The band has released three full lengths since that cover hit the news stands and recently, on May 28th, unleashed their ep entitled No Simple Thing. No Simple Thing originally was going to be a full length that they were set to record in the United States. Unfortunately, COVID came knocking during that time so the band was forced to alter their plans. As a result, they cut a six song EP with an organic, live off the floor feel to it.
"We got lucky that we were hired to play a Canada Day show on Capitol Hill. That was supposed to be last year (July 1st, 2020) and of course that wasn't going to happen so instead they had us go to Montreal. We flew. Our first time on a plane during the pandemic. You put a mask on in the airport. First time doing all that stuff and we did this performance in Montreal that was broadcast on TV and on the internet and so while we were there we were just like 'we're all together'. We were supposed to make a full record in America last year but that of course wasn't going to happen. So we were like 'let's book some studio time and see what happens' and it turned out that it went really well. That album is a result of just us happening to be together in Montreal," recalled Currie.
In general, then, No Simple Thing shows a band in their element. The Sheepdogs play rock n roll and, in the spirit of many of their classic rock influences, the latest EP serves as a showcase for the band’s free wheeling, jam orientated vibe. It may not be a technique that they use in future releases but, for the situation the band found themselves in, the result is ideal.
"We kind of went that way because the last record we did was very overdub heavy. I mean there's still some overdubs on No Simple Thing. But we also didn't have a lot of time. We wanted to do something that was quick. We had done so many shows with this lineup over the last five years or whatever it's been and when we're in that live element that's our best form. I think that's why we went (with a live off the floor feel). We're an old school rock n roll band and that's an old school way to make a record. It suits us pretty well,” said Currie.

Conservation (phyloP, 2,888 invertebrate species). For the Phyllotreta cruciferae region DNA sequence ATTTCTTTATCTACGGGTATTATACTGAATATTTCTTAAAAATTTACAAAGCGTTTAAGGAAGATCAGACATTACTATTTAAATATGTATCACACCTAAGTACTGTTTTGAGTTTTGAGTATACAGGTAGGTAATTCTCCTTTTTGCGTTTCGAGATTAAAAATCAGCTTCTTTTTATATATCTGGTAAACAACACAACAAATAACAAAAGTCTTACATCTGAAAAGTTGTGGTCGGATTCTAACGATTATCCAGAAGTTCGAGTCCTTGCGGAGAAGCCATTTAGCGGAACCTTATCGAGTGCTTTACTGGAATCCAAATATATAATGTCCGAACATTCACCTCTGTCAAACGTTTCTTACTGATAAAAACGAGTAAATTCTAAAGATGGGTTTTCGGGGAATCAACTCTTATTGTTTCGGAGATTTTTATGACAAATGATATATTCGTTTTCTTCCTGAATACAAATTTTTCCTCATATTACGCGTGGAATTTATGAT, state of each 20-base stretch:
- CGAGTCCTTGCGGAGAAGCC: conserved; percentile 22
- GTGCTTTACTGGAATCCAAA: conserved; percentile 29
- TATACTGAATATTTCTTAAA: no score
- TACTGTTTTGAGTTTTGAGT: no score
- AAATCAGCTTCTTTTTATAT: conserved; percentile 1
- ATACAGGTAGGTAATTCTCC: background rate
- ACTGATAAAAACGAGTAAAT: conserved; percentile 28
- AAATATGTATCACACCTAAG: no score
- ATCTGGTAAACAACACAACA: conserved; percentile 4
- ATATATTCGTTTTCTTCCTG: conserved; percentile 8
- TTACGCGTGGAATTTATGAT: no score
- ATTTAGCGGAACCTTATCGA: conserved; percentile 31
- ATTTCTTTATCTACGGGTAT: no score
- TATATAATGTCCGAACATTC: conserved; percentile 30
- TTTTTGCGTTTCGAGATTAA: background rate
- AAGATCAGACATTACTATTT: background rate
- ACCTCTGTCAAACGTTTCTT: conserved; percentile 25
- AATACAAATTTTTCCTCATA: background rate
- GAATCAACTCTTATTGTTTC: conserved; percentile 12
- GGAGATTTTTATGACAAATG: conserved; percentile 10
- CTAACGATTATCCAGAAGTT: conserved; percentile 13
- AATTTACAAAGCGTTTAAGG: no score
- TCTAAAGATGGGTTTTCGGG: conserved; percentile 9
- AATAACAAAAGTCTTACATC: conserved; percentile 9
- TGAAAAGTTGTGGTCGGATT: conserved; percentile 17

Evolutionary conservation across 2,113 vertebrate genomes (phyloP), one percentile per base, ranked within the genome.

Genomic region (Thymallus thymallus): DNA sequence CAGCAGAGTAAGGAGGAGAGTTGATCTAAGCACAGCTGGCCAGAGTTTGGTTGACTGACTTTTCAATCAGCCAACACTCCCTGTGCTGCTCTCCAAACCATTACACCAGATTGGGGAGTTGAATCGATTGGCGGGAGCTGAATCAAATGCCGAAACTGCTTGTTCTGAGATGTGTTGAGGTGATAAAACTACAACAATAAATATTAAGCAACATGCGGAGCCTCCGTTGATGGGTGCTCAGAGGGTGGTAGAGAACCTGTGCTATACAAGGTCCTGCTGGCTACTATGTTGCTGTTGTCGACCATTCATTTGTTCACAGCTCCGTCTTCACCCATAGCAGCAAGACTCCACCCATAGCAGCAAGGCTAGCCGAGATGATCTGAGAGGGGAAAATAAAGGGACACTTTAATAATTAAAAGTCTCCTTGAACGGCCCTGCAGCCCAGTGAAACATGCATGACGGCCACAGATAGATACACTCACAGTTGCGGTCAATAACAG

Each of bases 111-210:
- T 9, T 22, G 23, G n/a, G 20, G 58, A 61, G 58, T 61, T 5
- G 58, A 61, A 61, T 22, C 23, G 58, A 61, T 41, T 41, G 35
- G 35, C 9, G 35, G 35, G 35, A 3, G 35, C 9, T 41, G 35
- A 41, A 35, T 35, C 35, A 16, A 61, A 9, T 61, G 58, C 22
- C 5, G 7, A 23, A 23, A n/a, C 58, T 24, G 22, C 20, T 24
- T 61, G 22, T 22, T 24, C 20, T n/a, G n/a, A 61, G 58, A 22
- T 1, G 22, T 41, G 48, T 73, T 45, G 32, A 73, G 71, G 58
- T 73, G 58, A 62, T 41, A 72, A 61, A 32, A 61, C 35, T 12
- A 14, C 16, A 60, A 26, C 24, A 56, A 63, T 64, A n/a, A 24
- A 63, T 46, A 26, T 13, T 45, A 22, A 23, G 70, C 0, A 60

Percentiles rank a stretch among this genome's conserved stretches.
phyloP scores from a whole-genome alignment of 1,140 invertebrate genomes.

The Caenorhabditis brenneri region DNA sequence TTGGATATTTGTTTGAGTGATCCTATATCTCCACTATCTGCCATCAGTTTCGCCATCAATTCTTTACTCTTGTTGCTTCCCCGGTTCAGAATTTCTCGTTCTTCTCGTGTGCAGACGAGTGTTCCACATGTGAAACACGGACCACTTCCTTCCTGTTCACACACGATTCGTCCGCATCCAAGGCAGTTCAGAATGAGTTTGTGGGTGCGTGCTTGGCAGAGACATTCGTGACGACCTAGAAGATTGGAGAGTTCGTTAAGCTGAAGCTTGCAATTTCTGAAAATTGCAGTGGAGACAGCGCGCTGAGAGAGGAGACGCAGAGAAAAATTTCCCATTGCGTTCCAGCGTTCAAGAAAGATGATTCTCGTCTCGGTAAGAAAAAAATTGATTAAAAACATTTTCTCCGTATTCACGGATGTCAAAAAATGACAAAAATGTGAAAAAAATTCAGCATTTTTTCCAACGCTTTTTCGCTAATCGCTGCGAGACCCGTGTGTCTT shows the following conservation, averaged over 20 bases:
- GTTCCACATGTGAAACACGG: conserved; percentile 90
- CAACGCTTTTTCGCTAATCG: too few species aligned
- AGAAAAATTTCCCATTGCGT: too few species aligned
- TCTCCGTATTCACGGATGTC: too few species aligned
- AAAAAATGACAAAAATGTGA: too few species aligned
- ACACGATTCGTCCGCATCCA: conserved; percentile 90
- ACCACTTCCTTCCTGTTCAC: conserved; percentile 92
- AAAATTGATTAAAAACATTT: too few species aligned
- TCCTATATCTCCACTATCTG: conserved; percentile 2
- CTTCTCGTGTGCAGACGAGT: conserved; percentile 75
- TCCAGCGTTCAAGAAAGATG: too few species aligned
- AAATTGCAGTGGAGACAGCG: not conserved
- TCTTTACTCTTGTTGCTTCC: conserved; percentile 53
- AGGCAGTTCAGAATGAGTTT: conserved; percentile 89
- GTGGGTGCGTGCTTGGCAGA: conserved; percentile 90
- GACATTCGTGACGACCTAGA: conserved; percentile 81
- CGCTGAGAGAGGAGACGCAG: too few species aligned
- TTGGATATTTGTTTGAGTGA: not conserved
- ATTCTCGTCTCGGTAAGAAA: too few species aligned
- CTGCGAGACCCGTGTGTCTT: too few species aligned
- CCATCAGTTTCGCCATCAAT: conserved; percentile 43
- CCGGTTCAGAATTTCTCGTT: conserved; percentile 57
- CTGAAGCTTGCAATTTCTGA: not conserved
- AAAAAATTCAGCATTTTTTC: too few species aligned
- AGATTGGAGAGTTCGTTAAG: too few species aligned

At the end of the day, The Sheepdogs are primed and ready to play the SaskTel Saskatchewan Jazz Festival this Saturday in Saskatoon. Earlier last month they were able to play the Calgary Stampede. It’s been surreal for many artists to return to playing in front of live audiences again but to The Sheepdogs the timing couldn’t be more perfect.
"(Playing music is) just fun. It's an adventure because there's travel and new places, new people. It's a lot of fun. Staying home every day and doing zooms and all that kind of stuff it's just not fun. It's a big world. There's places to go and there's big groups getting together and sharing experiences. We need that stuff you know?" explains Currie.
Join the band this Saturday at the Bessborough Gardens to partake in The Sheepdogs experience you’ve all likely been craving for the past 18 some odd months. Tickets are still available and can be purchased here: www.saskjazz.com/event/the-sheepdogs